6. SH:2 was the first ‘survival horror’ game I played start to finish. Like you said, even though it was terrifying, claustrophobic and confronted you with…things, you never could have conceived in your nightmares – you just had to get through it. Finishing that game was akin to knowing there was something under your bed at night, and finally after hours of chewing on your duvet you finally leap across the room, flick the switch and lift up your mattress.

    I too, used to recruit my little brother (who was maybe 12-13 at the time) to sit with me. He hated it, which made me feel better.

    I was so disappointed with the movie. Every scene and concept missed the mark which turned it into an exercise in frustration.

    You totally missed out on Pyramid Head…

  7. There were three of us that played SH:2 and SH:3 together – they were like interactive horror movies and we loved every minute of it.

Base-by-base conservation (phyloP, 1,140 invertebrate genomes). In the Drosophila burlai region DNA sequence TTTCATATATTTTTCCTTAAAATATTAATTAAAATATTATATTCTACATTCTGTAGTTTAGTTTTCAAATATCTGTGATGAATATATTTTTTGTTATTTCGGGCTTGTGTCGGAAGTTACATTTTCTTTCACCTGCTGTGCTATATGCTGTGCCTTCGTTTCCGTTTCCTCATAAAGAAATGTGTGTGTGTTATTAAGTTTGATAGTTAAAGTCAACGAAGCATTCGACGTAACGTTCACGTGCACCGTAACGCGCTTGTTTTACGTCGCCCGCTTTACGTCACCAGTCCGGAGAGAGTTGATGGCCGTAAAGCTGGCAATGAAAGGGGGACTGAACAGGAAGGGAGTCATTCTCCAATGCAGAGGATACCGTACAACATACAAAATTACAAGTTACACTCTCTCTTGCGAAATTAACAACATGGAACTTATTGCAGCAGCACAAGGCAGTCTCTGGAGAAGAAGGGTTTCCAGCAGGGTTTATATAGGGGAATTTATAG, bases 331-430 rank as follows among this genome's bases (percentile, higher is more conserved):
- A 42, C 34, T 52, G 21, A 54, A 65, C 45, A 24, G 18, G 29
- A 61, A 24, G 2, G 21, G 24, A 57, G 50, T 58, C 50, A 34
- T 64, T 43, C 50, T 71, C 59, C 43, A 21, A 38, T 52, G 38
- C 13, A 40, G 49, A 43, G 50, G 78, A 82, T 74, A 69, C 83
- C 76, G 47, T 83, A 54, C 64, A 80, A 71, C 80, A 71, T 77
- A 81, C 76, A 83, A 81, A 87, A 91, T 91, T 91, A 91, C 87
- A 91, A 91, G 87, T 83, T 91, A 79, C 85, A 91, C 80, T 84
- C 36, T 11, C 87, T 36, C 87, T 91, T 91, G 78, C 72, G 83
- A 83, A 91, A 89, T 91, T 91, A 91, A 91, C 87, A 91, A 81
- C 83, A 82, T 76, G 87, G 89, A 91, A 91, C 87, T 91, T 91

I never have played the original Silent Hill come to think of it.

  8. Silent Hill 1 is still the best one in the whole series in my books. SH2 comes closest to it but it has very different, more “calm” atmosphere and style in it, making the player feel more confused and disturbed (in a good way) than just scared.

    The sequel is still one helluva piece of art when it comes to games and their storylines.

    The third game on the other hand is the most “aggressive” in the whole series, but that’s just a design style. Think SH1 on steroids. Its storyline is directly related to SH1’s plot, so it’s very much recommended to play the first game beforehand. Not only will you avoid spoiling some stuff of the first game, you’ll also understand and appreciate some events more while playing SH3.

    Fourth game had nice ideas, but kinda odd or lacking implementations. The first half of the game was great, but towards the end it started literally repeating itself. Kinda pitty, but it’s still better than most of the games later released in the series.

  9. yahh have you tried playing silent hill on mobile you will discover what happend before silent hill on ps1 hehe